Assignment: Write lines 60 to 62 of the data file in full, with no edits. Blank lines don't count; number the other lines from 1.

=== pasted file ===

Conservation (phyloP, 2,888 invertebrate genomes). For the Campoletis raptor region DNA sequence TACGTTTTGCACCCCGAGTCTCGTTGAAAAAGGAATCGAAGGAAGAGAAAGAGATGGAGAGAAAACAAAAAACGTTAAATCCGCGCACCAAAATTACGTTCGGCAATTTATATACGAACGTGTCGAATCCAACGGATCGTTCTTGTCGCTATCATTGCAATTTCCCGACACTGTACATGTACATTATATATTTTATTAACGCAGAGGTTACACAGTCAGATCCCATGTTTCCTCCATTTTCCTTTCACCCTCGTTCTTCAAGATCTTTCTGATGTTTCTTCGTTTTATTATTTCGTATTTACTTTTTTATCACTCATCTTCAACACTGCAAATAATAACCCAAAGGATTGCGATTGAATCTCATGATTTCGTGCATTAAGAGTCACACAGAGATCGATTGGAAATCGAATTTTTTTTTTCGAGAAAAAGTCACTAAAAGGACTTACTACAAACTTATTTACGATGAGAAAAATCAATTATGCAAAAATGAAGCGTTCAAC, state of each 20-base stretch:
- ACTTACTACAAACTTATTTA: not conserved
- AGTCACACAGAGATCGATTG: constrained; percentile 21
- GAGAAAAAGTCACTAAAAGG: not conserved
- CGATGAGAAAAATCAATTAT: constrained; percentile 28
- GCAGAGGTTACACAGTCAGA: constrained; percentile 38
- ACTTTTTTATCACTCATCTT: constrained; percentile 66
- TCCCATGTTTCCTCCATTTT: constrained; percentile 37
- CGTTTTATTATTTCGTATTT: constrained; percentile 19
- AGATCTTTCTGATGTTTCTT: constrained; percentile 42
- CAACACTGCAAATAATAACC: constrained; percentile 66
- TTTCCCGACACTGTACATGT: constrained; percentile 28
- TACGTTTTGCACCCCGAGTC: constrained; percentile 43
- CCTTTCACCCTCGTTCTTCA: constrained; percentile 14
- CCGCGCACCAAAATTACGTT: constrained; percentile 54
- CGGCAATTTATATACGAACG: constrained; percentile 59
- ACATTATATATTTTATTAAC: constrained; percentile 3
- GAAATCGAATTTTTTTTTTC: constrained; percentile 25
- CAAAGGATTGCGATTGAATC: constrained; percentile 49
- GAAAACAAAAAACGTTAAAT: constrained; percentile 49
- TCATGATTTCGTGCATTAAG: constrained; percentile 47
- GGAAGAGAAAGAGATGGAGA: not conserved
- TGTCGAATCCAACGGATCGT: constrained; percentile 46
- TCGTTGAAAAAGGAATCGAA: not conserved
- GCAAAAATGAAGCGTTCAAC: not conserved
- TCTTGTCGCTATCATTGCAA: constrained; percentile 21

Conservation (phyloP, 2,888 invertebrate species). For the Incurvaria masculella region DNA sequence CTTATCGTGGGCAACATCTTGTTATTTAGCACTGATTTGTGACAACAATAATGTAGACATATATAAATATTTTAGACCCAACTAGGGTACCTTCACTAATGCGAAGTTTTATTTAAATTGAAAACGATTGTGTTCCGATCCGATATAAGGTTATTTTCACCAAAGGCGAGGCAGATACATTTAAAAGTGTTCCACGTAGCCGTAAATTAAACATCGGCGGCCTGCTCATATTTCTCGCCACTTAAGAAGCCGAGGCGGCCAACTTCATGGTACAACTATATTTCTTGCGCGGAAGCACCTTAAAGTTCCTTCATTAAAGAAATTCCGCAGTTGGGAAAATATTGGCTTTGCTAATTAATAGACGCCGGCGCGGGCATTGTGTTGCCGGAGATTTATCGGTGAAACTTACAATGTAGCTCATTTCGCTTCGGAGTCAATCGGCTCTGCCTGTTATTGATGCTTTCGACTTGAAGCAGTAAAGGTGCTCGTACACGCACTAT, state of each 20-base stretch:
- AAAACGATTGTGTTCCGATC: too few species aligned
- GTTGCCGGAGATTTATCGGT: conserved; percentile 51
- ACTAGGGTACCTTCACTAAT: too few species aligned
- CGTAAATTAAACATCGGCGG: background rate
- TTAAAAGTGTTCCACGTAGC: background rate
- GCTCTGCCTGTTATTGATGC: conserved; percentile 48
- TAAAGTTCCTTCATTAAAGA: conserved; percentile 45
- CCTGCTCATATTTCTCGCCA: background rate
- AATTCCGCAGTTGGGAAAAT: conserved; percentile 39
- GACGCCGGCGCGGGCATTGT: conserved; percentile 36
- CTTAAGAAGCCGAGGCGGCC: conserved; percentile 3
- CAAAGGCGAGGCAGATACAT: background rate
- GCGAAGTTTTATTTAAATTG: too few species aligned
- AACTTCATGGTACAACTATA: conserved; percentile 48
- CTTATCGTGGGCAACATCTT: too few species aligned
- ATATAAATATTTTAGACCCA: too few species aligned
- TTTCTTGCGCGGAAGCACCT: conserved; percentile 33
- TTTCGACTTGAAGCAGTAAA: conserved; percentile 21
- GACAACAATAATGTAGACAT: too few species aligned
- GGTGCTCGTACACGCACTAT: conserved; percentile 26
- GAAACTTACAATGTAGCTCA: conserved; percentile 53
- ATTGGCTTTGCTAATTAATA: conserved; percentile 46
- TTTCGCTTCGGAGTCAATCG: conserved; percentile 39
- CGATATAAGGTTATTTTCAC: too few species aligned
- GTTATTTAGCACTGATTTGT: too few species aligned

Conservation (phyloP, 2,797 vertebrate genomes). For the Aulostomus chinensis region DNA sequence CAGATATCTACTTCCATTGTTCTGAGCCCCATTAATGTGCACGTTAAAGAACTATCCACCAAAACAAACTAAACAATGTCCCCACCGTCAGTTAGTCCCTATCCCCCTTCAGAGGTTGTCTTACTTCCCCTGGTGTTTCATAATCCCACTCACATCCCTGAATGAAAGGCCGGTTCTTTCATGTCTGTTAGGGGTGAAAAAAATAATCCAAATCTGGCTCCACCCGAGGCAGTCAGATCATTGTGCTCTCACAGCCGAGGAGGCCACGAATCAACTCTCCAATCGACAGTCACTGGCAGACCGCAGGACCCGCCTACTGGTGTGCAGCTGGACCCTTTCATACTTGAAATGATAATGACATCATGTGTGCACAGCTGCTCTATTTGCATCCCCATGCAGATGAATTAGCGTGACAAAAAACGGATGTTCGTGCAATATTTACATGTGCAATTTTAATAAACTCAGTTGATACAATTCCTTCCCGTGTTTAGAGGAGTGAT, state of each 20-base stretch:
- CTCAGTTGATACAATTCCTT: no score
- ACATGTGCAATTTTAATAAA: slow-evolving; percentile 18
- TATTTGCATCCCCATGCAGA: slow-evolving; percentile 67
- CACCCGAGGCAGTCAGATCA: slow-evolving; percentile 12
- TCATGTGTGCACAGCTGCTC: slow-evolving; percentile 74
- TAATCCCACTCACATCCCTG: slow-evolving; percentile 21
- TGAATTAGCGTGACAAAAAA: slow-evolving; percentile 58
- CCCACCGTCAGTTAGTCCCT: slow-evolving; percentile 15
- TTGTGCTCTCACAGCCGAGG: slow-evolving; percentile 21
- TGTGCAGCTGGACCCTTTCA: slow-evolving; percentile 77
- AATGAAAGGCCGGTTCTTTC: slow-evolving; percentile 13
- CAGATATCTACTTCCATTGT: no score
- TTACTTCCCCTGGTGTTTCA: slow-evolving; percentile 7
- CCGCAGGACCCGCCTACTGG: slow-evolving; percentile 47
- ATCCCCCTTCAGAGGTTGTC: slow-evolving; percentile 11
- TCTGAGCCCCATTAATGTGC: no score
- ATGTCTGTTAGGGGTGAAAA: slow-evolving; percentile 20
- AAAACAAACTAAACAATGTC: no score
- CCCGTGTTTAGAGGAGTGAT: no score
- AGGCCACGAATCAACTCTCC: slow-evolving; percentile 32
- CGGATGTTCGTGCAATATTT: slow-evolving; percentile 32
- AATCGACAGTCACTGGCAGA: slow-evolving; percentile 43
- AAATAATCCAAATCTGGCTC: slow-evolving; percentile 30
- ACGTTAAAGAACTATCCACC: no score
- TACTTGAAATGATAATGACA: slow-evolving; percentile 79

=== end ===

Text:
- TGAATTAGCGTGACAAAAAA: slow-evolving; percentile 58
- CCCACCGTCAGTTAGTCCCT: slow-evolving; percentile 15
- TTGTGCTCTCACAGCCGAGG: slow-evolving; percentile 21